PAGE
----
2. 2. Make 3-0 Pop Up in Your Prce understa nding vbjch ~tated their With the unending attention centered on 3-D movies, 3-D televisions, 3-D video games, intent to hare da ta an d joi nt ly p ro­ and 3-D in the cfassroom, your office should take advantage of the educational and mar­ mote vision healrh urili.7i n~ tereo­ keting possibilities. Your existing and potential patients are aware of many of the issues scopic 3-D d isplays.2 Borb [he AOA surrounding simulated 3-D viewing, but have you made them knowledgeable about the an d 3D@Home ha ve joined forces services you offer so that they can enjoy the digital dazzle associated with this new tech­ by collaborating o n a new enrure: nology? 3deyehealrh.oq;. Heres how: • Offer a seminar about 3-D in your office. Use this article or other resources to Creating 3-~ help tell your patients how simulated 3-D is produced and why some individuals have As every optometrist kn ws, the problems associated with 3-D Vision Syndrome. Use prism to make individuals in the audi­ creation of simu lated 3-D conte nt ence diplopic. Use the Brock string to see how many in the audience have binocular vision requires the input of one image into dysfunctions-l did this at the 2011 Consumer Electronics Show and the response was the right eye and 3.nother si milar astounding! [Watch the video at httn:llmamosmemos.blogspolcoml2011J04/dr-domiOlck­ but laterally disp laced image into maino-at·consumer.html.j the other eye. W hen rJ1e brain • Set up a Google Alert search on 3-D. Find all the media topics and post links on your receives the two images, fUSion office webpage. Also post these links with commentary on your blog, Facebook page and occurs and a sense of depth is cre­ Linkedln page. ated. Whcn optomctric visiun • Let your patients know you can diagnose and treat or refer for treatment those thera py i ~ uscd to trcat those with with 3-D Vision Syndrome. binocul a r vis io n dysfuncti n, thi ~ i • Obtain copies of "3-D in the Classroom See Well, typically done by havi ng the patient Learn Well" from the AOA and send it to the schools in wear anaglyph (red/green or rcd/ your area with compliments from your office. Put links on blue) gbsses, p( la roid glasses, or your office web page and social media sites to this document by synchronIzing the timing of thc and send email toalltheteachers.principals. school admin­ image to be received by eac h eye in istrators and parents you know. (Go to for such a way sO that only one cye secs more information.) an image a t any me timc. T his is • Display 3-D art, movie posters and photographs in also true for m ost of the 3-D con­ your office. (See the astounding work of Almont Green at tent our patients view commercially. He creates great 3-D photographic art. There are several ty pes of glasses There are also 3-D movie posters available from www.all­ that consumers can I I e to expe­!·sV3-0-Movie-Posters c118624 .hlm, while rience simulated 3- ~. T hey arc vintage 3·D movie posters can be found at www.3dstereo. catego rized as pa s ivc polarized or comlviewmaster/3dposters.html.) activ sh uttcr. ( 1 here is als() a yvay • Offer 3-D glasses with your patients prescrip­ to create 3-D withou t t be nt ed for tion in them. Samsung displayed a number of active shutter prescription ready glasses at glasse , s uch as w ith the Nimendo the 2011 Consumer Electronics 3-DS or the photograp hic art o f Show. Other manufacturers offer Al mo nt G reen, but I ll limit the dis­ prescription-ready glasses as cussion to the passive polarized and well (such as those by Marchon, active shu tter gla se .3-4) which now offers Marchon 3-D Passive po larized glasse are glasses and even 3-D clip-ons, either linearl y or cir ularly p o lar­ www.marchon.comIM3D. and ized . Linear p ,I ri zed -D t>la . e G unnar Optiks, www.gunoars. w ork with th e older Stereo p roj ec­ com!shoolPremium"30-EyeweaO. Gunnar Opliks Anime 3-D glasses tors, Stereo Jet prints, and m ode rn Remember that 3-D TV glasses projecto r systems wi th li near p olar­ only work with specified televisions. Make sure you mention this to your patients so they izers. If Y OLl use li near polarized know that a new pair of glasses may be necessary if they buy a different TV. gLasses, yo u ca nno t turn or til t your • Make your own 3-D art and photographs and display them in your office head witho m 10 ing the 3-D effect. (www.3d-lmage.netl. Cir cular polarized glasses a ll ow you more leeway in terms o f head56 REVI EW OF OPTOMETRY OCfOSEI1 15 ,2011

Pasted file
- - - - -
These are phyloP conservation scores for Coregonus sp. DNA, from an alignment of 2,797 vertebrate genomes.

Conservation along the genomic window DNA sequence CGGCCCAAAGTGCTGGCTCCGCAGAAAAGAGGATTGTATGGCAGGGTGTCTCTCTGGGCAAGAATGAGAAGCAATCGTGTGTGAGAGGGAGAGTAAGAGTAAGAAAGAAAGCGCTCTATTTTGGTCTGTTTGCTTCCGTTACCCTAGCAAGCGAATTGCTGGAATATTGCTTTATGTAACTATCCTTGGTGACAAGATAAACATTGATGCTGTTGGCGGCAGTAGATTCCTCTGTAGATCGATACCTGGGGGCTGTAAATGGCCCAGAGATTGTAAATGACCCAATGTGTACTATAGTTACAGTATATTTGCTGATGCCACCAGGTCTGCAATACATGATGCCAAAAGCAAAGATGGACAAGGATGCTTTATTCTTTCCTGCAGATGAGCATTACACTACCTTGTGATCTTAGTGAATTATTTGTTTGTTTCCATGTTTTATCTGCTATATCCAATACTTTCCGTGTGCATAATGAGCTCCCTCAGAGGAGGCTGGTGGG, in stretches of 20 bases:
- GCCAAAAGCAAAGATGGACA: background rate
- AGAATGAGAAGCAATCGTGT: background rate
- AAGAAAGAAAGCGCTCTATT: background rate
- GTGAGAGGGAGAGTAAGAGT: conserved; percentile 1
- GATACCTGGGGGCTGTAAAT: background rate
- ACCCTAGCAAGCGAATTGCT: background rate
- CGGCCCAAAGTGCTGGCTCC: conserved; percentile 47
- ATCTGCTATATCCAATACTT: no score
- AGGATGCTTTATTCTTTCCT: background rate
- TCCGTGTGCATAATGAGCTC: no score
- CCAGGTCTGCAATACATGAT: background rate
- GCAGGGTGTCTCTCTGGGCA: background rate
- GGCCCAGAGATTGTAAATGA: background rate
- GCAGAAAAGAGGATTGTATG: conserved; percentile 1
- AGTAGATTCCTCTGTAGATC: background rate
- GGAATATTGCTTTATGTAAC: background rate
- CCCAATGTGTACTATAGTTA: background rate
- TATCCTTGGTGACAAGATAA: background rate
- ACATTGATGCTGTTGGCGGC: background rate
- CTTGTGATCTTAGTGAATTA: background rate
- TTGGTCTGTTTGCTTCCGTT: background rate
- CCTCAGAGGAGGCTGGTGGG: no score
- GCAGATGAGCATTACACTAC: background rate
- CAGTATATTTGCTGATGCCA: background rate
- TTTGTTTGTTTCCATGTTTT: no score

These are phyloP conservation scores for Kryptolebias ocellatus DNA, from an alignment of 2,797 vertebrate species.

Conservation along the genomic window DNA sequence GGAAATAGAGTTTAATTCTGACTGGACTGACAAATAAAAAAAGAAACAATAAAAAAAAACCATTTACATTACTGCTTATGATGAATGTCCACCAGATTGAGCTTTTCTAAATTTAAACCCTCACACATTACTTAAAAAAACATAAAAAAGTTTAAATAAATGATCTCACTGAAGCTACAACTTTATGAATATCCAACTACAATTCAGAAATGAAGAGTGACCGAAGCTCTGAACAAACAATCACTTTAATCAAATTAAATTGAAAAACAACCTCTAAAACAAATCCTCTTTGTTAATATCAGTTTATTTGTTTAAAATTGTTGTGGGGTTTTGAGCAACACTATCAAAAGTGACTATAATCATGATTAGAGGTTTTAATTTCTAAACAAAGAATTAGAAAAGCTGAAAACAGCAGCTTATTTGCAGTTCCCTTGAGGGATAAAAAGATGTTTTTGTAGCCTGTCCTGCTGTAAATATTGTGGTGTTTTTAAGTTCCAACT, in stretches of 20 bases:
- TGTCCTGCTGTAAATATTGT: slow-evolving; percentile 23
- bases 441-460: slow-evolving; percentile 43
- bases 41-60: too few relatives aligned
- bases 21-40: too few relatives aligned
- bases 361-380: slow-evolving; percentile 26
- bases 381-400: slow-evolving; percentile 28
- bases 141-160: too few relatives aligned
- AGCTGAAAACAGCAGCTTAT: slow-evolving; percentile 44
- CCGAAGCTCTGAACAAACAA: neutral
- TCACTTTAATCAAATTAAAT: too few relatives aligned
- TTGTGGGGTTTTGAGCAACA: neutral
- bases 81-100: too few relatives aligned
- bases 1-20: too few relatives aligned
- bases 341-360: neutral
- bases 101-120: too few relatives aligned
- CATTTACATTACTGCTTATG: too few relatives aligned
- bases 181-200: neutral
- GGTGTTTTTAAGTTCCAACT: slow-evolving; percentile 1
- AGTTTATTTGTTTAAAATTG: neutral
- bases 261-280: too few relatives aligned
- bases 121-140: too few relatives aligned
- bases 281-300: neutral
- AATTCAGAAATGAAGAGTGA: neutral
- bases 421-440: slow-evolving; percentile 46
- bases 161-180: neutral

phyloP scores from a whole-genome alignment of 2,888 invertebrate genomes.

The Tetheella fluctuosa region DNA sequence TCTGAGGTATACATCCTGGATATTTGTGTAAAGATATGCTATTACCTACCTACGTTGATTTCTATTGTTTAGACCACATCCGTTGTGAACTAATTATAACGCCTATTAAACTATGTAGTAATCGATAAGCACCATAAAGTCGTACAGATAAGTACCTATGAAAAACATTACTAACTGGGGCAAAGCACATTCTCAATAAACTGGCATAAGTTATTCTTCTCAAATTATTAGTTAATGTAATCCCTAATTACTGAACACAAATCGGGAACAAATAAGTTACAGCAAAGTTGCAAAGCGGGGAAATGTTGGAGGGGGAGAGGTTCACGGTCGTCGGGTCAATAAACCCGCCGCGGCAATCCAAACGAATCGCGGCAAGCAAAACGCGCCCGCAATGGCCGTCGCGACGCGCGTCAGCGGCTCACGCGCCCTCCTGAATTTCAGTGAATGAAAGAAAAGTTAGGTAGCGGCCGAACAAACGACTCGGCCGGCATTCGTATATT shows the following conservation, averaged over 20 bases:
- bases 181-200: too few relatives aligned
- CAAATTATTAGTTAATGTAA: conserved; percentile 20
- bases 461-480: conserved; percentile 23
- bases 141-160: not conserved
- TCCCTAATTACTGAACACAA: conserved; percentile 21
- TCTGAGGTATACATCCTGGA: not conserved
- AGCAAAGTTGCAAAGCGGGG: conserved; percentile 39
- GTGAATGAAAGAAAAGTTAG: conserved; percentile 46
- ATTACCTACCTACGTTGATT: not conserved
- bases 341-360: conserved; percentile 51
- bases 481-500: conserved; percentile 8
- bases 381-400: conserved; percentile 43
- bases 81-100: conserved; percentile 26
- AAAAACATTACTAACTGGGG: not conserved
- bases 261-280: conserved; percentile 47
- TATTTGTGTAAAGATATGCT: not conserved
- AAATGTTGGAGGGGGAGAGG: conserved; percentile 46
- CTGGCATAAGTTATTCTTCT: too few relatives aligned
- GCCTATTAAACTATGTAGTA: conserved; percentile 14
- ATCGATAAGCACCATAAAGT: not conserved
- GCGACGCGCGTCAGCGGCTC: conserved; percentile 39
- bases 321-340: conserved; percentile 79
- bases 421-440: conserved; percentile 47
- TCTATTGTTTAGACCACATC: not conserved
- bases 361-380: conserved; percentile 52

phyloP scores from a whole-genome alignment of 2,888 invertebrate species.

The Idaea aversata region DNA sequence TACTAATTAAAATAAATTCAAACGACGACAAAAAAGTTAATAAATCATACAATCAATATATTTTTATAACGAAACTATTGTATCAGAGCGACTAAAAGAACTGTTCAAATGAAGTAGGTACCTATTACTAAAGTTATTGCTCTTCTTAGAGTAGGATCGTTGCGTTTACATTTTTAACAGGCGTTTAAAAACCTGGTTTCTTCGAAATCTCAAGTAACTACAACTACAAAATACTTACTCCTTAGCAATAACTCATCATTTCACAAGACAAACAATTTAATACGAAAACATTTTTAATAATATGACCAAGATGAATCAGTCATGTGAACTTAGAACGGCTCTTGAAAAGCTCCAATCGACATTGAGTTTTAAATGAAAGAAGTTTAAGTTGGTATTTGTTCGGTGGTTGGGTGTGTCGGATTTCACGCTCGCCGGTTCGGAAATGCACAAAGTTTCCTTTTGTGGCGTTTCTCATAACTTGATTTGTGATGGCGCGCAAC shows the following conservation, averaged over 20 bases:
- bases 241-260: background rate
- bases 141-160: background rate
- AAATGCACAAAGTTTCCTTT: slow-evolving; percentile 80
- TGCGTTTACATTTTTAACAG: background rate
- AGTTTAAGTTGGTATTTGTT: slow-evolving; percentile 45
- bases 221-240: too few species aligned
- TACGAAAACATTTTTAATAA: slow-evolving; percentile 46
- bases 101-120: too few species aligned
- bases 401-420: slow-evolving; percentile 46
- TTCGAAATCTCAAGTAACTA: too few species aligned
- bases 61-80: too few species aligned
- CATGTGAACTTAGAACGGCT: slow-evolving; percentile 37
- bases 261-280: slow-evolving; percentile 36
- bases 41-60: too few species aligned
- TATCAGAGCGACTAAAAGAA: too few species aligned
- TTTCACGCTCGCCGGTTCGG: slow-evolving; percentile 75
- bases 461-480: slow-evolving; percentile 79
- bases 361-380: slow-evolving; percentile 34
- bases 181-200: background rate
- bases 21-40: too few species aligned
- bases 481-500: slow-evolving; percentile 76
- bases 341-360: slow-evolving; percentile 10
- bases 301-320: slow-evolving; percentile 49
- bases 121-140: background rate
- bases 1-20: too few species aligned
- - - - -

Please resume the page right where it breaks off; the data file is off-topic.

3. 3. Vt~~~W~O BOOTH 1519 IN BOSTON, MA I Hightech U.S. manufacturingposition and are the glasses most often used in movietheaters. Active shutter glasses work when voltage is applied Mark your calendar to one of the lenses, which makes it turn dark whilethe other lens remains clear and vice versa. This quickalternation of the image is synched with the screen for year-end savings.showing the 3-D content being viewed by each eye at M HAl Labs your one-stop shop for specular and akea slight lateral disparity, which creates the 3-D effect. sMost 3-D movies use various polarizing techniques, digital anterior segment slit lamp imaging at thewhile 3-D TVs favor active shutter methodologies. Academy of O ptometry, October 12-15. The most frequently used technologies for 3-Dentertainment in theaters are those produced byIMAX 3D, RealD 3D, Dolby 3D and XpanD 3-D. HAl SL-SOOOWhen lMAX first started showing 3-D, it used active The full-featured HAl Sl-5000 slit lamp comes standard with shutter glasses, but it now uses linear polarization.RealD 3D uses circularly polarized glasses, which our digital kit for high-resolution anterio s r egment videos and reduces problems when viewers tilt their heads. Dolby photos. Get the complete system with ~3D, however, uses a special color wheel attached to our HAl PC and robust imaging software .the projector. This color wheel splits the wavelengths starting from $13,800. used by the left and the right eyes. The glasses usedfor Dolby 3D have very accurate color filters (dichroicor interference filters) that send the appropriate wave­lengths of light into the eyes of each movie patron. NEW! HAl MOT-X60 Lastly, XpanD 3-D uses active shutter glasses that are Add on our ADA standards-compliant synchronized with the projector using infrared signals. wheelchair-accessible power stand to any Diagnosing 3-D Vision Syndrome (3DVS) system package for only $500. Although the technology to produce 3-D viewingis constantly being improved, not everyone is able toexperience and enjoy simulated 3-D because of visionproblems tl1at cause headaches, nausea, diplopia andother symptoms. This is not only true for children butalso for adults. 6 According to the American Optometric Associa­tions 2011 American Eye-Q survey, parents areconcerned about the possible detrimental effects of3-D viewing. Fifty-three percent of respondents withchildren 18 or younger believe that 3-D, vievving isharmful to a childs vision. 7 However, the AOA andseveral other organizations note that there is currentlyno research to support the belief that 3-D viewing isharmful to a childs vision. What the primary care optometrist needs to do isimprove the patients binocular vision skiLls. This willcreate a better 3-D viewing audience that can partici­pate in an enhanced and symptom free 3-D experi­ence. The first step to making this happen is to useall the resources available to you to get the word outabout how optometry can help make the 3-D viewingexperience more enjoyable. This will enable you toreach those patients most in need.